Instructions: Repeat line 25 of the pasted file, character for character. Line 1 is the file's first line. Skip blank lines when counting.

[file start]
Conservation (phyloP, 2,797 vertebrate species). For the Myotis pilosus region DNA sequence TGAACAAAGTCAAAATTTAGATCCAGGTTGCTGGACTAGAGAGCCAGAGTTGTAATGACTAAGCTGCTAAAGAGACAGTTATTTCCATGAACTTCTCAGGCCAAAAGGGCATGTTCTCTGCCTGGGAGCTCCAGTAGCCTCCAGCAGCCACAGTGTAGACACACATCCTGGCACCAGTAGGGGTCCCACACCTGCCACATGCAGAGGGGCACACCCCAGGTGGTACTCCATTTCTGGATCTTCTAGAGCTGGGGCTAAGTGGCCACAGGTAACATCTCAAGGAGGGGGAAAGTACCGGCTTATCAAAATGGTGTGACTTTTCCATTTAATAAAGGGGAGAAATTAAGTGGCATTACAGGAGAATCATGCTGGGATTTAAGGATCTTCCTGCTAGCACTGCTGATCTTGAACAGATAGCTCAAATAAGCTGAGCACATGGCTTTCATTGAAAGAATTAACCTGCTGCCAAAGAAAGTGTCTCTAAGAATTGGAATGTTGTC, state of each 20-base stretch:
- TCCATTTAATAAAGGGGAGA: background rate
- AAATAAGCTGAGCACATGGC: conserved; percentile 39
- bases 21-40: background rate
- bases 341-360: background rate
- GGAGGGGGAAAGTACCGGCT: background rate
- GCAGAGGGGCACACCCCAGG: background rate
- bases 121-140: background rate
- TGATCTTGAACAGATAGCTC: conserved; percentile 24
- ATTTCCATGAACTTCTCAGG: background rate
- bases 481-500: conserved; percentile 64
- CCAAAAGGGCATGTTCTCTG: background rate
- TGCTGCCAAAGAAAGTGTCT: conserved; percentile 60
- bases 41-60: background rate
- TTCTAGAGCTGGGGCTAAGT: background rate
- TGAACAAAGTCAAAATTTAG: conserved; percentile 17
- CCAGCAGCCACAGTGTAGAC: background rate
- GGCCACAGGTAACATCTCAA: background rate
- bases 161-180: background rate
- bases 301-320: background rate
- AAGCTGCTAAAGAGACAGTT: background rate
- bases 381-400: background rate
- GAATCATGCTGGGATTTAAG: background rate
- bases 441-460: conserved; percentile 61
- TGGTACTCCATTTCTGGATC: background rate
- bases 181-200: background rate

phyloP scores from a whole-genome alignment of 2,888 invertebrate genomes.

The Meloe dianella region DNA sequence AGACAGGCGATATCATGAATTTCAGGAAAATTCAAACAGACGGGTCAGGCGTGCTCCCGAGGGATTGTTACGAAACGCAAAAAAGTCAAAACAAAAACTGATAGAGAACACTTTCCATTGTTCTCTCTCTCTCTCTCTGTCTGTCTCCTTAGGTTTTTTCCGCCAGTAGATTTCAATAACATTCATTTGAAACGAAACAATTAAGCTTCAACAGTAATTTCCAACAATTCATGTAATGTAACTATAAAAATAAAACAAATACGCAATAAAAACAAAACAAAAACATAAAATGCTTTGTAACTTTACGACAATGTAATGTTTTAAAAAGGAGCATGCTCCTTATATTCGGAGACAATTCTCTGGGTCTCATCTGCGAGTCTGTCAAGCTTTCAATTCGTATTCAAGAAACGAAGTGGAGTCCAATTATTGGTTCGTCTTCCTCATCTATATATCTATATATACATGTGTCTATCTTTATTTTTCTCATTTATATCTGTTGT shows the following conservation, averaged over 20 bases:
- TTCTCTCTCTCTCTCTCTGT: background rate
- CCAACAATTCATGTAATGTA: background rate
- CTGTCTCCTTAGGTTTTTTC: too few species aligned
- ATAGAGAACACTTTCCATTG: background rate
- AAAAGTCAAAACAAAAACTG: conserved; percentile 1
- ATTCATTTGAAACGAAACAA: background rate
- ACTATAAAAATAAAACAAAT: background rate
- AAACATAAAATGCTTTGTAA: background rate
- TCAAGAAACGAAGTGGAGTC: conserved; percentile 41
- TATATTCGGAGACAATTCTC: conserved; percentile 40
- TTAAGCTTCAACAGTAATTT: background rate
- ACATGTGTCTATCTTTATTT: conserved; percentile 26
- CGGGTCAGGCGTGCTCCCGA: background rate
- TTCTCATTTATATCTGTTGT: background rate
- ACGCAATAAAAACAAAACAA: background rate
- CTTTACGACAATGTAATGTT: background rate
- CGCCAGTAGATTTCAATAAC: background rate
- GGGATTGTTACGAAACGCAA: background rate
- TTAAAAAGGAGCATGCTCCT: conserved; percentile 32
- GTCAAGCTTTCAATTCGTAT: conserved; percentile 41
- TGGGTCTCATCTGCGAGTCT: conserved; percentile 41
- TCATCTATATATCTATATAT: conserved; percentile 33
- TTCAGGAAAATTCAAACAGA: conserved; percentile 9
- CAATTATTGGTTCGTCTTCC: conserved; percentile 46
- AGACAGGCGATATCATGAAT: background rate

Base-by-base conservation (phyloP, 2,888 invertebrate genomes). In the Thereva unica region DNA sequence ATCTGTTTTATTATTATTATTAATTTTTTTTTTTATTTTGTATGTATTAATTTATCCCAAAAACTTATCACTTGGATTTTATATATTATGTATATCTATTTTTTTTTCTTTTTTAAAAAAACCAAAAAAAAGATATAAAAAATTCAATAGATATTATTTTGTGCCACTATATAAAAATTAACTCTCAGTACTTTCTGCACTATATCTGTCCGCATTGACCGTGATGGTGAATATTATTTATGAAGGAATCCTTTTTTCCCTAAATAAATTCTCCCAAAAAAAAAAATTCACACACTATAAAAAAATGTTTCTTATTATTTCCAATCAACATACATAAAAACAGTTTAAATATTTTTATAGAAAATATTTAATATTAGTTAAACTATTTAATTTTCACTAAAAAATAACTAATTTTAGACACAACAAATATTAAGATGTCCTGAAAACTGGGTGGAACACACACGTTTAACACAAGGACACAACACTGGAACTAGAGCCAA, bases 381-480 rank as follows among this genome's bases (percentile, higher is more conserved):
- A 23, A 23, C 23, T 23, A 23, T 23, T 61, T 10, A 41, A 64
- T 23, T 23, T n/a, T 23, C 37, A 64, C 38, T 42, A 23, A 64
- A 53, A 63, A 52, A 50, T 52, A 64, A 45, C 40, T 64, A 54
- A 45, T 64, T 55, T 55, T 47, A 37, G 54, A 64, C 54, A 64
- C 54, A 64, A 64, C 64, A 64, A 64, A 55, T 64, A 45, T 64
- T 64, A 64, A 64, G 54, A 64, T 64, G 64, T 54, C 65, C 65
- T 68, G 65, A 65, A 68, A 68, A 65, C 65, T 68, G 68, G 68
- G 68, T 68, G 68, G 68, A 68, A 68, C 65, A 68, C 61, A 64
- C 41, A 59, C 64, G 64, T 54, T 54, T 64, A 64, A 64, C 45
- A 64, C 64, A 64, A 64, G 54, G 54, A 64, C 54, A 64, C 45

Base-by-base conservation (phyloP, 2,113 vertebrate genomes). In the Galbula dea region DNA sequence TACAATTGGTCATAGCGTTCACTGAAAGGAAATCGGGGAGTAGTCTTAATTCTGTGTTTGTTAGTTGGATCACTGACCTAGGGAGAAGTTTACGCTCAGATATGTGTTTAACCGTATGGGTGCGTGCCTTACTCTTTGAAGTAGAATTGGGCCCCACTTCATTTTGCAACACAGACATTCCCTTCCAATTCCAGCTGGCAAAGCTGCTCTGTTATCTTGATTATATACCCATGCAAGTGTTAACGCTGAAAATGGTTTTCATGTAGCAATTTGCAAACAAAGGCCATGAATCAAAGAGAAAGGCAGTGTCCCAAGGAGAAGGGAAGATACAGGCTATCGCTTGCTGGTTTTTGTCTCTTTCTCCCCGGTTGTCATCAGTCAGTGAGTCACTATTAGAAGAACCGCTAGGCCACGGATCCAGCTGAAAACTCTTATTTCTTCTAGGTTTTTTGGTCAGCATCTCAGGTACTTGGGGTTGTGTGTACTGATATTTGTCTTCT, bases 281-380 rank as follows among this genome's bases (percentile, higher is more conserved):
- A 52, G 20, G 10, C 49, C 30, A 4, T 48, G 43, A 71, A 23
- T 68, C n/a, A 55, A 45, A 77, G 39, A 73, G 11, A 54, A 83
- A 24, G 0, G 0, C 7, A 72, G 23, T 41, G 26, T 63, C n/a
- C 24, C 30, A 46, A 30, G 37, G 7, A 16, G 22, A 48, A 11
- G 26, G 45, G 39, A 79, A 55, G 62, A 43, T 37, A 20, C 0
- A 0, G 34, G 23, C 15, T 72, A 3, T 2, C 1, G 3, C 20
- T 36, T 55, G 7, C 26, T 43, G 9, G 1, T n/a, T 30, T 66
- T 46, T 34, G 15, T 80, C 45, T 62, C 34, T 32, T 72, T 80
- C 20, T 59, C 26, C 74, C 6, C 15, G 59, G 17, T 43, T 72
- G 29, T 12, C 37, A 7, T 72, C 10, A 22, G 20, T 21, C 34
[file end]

- TGGTACTCCATTTCTGGATC: background rate